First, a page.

In a first aspect, the present invention provides a digital framing camera including means for converting images into sequences of scan lines, means for detecting the scan lines, means having a fixed capacity for temporarily storing a quantity of the detected scan lines, trigger means for temporarily storing a predetermined further quantity of the detected scan lines, and means responsive to the trigger means for permanently storing the quantity of temporarily stored detected scan lines.
In another aspect, the present invention provides an optoelectronic scanning system for recording images including an optical element driven in rotation to produce a sequence of image scan lines, a detection system having an array of optical detectors, an optical element for focusing the image scan lines on the detection system, a digital system in communication with the detection system for temporary storage of a sequence of image scan lines, and a memory system in communication with the detection system and responsive to a trigger for temporarily storing a predetermined further quantity of image scan lines.
In another aspect, the present invention provides a method of detecting and storing random high speed events by converting images into sequences of scan lines, detecting the scan lines, temporarily storing a quantity of the detected scan lines, detecting a trigger signal for temporarily storing a predetermined further quantity of the detected scan lines, and then permanently storing the quantity of temporarily stored detected scan lines. The images may conveniently be converted into sequences of scan lines by reflecting the images with a rotating polygon mirror to form scan lines and focussing the scan lines into an image plane detected with a linear array of photodetectors placed in the image plane.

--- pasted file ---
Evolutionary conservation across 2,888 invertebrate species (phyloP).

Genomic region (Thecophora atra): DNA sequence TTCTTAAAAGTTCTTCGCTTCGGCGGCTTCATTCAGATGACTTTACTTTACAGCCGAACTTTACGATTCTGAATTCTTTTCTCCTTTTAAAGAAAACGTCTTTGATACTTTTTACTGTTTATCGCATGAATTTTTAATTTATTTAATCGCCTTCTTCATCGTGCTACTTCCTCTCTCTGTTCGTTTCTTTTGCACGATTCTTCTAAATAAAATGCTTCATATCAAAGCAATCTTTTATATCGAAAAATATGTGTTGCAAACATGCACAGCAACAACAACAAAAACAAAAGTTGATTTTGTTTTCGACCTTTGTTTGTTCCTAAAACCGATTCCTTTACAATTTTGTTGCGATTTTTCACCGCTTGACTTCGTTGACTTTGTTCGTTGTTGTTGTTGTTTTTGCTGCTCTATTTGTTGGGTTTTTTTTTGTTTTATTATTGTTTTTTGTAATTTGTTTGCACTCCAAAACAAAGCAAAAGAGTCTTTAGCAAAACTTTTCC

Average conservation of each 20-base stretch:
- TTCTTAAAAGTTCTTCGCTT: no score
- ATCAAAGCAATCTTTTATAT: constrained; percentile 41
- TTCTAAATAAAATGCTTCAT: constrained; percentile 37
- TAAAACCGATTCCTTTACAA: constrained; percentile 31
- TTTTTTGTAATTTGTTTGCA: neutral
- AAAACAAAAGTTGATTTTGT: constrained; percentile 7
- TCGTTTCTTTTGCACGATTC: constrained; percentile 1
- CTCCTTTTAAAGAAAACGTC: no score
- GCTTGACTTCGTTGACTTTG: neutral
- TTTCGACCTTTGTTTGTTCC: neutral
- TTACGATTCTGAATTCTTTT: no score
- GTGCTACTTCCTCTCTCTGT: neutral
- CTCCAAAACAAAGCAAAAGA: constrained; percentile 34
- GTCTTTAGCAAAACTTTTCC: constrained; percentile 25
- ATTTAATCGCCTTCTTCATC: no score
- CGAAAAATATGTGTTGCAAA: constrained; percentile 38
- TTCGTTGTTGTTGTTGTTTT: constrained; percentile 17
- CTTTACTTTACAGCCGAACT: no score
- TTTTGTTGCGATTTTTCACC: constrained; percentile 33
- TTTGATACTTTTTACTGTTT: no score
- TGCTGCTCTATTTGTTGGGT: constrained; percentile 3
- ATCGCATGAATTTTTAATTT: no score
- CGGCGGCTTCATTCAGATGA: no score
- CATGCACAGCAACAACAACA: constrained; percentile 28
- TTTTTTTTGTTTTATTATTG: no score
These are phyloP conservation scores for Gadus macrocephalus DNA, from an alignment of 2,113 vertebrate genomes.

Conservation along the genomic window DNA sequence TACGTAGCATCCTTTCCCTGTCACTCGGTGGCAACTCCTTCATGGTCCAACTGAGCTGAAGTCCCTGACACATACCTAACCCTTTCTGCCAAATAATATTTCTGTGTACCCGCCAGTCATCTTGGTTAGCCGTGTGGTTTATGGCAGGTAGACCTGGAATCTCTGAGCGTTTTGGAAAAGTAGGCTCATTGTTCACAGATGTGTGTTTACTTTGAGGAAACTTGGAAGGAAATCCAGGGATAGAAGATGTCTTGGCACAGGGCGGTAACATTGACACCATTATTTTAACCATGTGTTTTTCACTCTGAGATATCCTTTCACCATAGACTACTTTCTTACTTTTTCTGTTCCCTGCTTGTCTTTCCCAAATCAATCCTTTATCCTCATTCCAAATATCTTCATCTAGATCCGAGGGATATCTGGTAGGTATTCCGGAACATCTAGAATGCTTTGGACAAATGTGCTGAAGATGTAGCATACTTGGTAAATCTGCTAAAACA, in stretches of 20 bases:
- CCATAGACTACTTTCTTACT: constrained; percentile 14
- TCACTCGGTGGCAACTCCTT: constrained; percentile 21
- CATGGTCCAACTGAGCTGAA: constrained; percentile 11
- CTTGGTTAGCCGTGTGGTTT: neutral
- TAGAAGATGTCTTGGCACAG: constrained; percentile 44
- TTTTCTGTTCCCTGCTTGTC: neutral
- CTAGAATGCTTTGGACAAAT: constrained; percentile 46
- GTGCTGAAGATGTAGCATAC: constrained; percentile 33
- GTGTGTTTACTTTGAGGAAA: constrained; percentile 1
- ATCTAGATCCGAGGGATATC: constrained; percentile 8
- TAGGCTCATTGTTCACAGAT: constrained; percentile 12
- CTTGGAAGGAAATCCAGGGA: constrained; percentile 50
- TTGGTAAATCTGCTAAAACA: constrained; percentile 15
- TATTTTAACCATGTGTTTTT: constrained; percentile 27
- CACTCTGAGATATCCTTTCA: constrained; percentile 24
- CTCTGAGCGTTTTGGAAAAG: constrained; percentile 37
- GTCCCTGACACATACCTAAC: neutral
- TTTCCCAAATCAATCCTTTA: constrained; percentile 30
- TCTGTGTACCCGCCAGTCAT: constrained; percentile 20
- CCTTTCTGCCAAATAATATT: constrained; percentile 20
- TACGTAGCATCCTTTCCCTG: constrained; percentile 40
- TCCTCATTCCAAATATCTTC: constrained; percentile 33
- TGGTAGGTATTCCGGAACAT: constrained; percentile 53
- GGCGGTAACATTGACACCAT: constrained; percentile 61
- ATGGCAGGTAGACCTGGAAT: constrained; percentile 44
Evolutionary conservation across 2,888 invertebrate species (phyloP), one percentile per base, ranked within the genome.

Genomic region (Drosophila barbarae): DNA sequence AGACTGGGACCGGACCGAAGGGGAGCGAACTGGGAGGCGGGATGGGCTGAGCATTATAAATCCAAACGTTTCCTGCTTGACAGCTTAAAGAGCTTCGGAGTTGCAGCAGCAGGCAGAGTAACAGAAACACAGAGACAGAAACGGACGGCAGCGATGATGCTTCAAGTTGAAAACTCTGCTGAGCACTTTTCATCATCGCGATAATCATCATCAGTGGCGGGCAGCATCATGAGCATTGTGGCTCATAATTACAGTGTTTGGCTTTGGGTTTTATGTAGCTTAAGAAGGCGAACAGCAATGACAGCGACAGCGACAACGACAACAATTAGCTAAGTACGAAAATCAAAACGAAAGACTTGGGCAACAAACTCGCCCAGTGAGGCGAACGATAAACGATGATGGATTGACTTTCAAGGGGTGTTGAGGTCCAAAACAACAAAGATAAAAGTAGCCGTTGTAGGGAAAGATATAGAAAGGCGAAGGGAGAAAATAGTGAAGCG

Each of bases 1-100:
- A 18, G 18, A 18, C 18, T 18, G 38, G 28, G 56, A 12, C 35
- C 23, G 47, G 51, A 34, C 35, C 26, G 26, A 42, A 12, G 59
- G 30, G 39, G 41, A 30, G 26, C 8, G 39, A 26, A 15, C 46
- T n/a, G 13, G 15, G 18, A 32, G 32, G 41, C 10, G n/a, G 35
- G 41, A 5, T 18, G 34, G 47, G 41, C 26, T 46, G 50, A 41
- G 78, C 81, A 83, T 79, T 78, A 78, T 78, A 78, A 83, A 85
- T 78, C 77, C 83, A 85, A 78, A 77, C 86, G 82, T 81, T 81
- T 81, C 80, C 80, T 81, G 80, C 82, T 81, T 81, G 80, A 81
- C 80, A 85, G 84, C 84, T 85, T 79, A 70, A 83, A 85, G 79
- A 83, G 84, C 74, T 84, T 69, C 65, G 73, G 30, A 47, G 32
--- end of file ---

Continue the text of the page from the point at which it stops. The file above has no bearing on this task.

These and other features and advantages of this invention will become further apparent from the detailed description that follows, which is accompanied by several drawing figures. In the figures and description, numerals indicate the various features of the invention, like numerals referring to like features throughout both the drawings and the description.
FIG. 1 is schematic view of a digital framing camera embodying principles of the current invention.
FIG. 2 is a pictorial representation of how images are stored in digital memory.
The present invention provides a high speed digital framing camera system for making motion pictures at very high framing rates, such as 20,000 frames per second. Images within a field of view of the camera are digitized and temporarily stored on an ongoing basis in a fixed capacity memory arranged in an endless loop fashion. That is, the temporarily stored images are continually refreshed, with the most recent images replacing the oldest images, providing a continuously updated history of recent images within the field of view. In other words, when the fixed capacity of the temporary memory storage is filled, the old data is overwritten by the next data to be stored.